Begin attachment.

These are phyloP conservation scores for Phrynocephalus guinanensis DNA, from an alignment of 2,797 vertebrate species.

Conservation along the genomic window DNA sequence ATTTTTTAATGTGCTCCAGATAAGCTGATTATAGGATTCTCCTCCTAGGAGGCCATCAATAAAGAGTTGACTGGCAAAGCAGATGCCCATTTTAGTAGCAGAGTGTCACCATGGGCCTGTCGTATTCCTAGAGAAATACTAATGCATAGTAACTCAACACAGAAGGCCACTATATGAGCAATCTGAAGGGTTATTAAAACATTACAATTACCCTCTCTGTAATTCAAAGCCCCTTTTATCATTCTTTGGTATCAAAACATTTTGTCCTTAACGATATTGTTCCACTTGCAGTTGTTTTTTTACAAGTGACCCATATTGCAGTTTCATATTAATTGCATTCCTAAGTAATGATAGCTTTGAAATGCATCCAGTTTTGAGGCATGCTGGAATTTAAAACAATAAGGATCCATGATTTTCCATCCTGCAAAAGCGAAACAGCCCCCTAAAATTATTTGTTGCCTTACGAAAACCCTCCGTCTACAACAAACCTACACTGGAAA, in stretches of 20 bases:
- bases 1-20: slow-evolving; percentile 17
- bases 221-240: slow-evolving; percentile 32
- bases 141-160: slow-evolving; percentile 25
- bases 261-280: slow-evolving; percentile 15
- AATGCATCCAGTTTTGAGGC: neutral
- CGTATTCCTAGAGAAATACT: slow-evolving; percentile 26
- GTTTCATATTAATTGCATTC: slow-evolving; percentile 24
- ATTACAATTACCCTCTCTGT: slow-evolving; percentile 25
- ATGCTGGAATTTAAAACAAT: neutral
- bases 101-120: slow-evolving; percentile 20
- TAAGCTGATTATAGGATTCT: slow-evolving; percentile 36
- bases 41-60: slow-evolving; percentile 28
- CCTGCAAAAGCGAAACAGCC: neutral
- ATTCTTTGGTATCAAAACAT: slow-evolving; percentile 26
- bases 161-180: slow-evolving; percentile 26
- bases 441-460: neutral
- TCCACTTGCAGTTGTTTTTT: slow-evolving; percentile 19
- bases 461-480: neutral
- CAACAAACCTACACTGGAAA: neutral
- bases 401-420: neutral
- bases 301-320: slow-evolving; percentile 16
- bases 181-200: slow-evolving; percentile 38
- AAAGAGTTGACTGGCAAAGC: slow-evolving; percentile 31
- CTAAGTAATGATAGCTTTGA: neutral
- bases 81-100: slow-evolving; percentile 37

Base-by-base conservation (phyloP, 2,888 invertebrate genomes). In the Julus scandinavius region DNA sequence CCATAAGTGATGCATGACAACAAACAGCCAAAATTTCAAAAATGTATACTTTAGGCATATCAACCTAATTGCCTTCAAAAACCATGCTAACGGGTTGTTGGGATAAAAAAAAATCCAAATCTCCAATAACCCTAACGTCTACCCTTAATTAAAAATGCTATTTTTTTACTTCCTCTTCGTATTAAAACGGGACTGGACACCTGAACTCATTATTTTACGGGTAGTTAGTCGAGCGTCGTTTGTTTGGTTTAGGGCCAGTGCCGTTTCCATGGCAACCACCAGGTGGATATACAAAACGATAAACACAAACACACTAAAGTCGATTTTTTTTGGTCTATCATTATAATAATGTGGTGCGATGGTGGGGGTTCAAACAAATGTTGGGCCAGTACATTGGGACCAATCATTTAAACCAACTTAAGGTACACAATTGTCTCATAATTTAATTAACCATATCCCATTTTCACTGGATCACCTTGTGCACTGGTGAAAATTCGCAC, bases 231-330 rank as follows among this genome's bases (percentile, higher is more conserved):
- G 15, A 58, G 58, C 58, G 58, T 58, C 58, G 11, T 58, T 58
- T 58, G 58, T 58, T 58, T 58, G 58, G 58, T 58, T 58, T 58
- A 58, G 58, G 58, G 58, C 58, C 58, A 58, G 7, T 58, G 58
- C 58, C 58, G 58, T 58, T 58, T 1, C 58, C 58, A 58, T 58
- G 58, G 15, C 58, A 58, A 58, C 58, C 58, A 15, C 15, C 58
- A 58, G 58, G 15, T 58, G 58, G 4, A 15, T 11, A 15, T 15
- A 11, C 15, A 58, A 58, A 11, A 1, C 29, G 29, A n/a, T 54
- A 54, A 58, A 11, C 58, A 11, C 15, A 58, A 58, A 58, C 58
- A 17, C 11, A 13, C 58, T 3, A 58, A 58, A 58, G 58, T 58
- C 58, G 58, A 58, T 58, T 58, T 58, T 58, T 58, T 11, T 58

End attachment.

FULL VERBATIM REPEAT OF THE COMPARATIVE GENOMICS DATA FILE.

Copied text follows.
These are phyloP conservation scores for Phrynocephalus guinanensis DNA, from an alignment of 2,797 vertebrate species.

Conservation along the genomic window DNA sequence ATTTTTTAATGTGCTCCAGATAAGCTGATTATAGGATTCTCCTCCTAGGAGGCCATCAATAAAGAGTTGACTGGCAAAGCAGATGCCCATTTTAGTAGCAGAGTGTCACCATGGGCCTGTCGTATTCCTAGAGAAATACTAATGCATAGTAACTCAACACAGAAGGCCACTATATGAGCAATCTGAAGGGTTATTAAAACATTACAATTACCCTCTCTGTAATTCAAAGCCCCTTTTATCATTCTTTGGTATCAAAACATTTTGTCCTTAACGATATTGTTCCACTTGCAGTTGTTTTTTTACAAGTGACCCATATTGCAGTTTCATATTAATTGCATTCCTAAGTAATGATAGCTTTGAAATGCATCCAGTTTTGAGGCATGCTGGAATTTAAAACAATAAGGATCCATGATTTTCCATCCTGCAAAAGCGAAACAGCCCCCTAAAATTATTTGTTGCCTTACGAAAACCCTCCGTCTACAACAAACCTACACTGGAAA, in stretches of 20 bases:
- bases 1-20: slow-evolving; percentile 17
- bases 221-240: slow-evolving; percentile 32
- bases 141-160: slow-evolving; percentile 25
- bases 261-280: slow-evolving; percentile 15
- AATGCATCCAGTTTTGAGGC: neutral
- CGTATTCCTAGAGAAATACT: slow-evolving; percentile 26
- GTTTCATATTAATTGCATTC: slow-evolving; percentile 24
- ATTACAATTACCCTCTCTGT: slow-evolving; percentile 25
- ATGCTGGAATTTAAAACAAT: neutral
- bases 101-120: slow-evolving; percentile 20
- TAAGCTGATTATAGGATTCT: slow-evolving; percentile 36
- bases 41-60: slow-evolving; percentile 28
- CCTGCAAAAGCGAAACAGCC: neutral
- ATTCTTTGGTATCAAAACAT: slow-evolving; percentile 26
- bases 161-180: slow-evolving; percentile 26
- bases 441-460: neutral
- TCCACTTGCAGTTGTTTTTT: slow-evolving; percentile 19
- bases 461-480: neutral
- CAACAAACCTACACTGGAAA: neutral
- bases 401-420: neutral
- bases 301-320: slow-evolving; percentile 16
- bases 181-200: slow-evolving; percentile 38
- AAAGAGTTGACTGGCAAAGC: slow-evolving; percentile 31
- CTAAGTAATGATAGCTTTGA: neutral
- bases 81-100: slow-evolving; percentile 37

Base-by-base conservation (phyloP, 2,888 invertebrate genomes). In the Julus scandinavius region DNA sequence CCATAAGTGATGCATGACAACAAACAGCCAAAATTTCAAAAATGTATACTTTAGGCATATCAACCTAATTGCCTTCAAAAACCATGCTAACGGGTTGTTGGGATAAAAAAAAATCCAAATCTCCAATAACCCTAACGTCTACCCTTAATTAAAAATGCTATTTTTTTACTTCCTCTTCGTATTAAAACGGGACTGGACACCTGAACTCATTATTTTACGGGTAGTTAGTCGAGCGTCGTTTGTTTGGTTTAGGGCCAGTGCCGTTTCCATGGCAACCACCAGGTGGATATACAAAACGATAAACACAAACACACTAAAGTCGATTTTTTTTGGTCTATCATTATAATAATGTGGTGCGATGGTGGGGGTTCAAACAAATGTTGGGCCAGTACATTGGGACCAATCATTTAAACCAACTTAAGGTACACAATTGTCTCATAATTTAATTAACCATATCCCATTTTCACTGGATCACCTTGTGCACTGGTGAAAATTCGCAC, bases 231-330 rank as follows among this genome's bases (percentile, higher is more conserved):
- G 15, A 58, G 58, C 58, G 58, T 58, C 58, G 11, T 58, T 58
- T 58, G 58, T 58, T 58, T 58, G 58, G 58, T 58, T 58, T 58
- A 58, G 58, G 58, G 58, C 58, C 58, A 58, G 7, T 58, G 58
- C 58, C 58, G 58, T 58, T 58, T 1, C 58, C 58, A 58, T 58
- G 58, G 15, C 58, A 58, A 58, C 58, C 58, A 15, C 15, C 58
- A 58, G 58, G 15, T 58, G 58, G 4, A 15, T 11, A 15, T 15
- A 11, C 15, A 58, A 58, A 11, A 1, C 29, G 29, A n/a, T 54
- A 54, A 58, A 11, C 58, A 11, C 15, A 58, A 58, A 58, C 58
- A 17, C 11, A 13, C 58, T 3, A 58, A 58, A 58, G 58, T 58
- C 58, G 58, A 58, T 58, T 58, T 58, T 58, T 58, T 11, T 58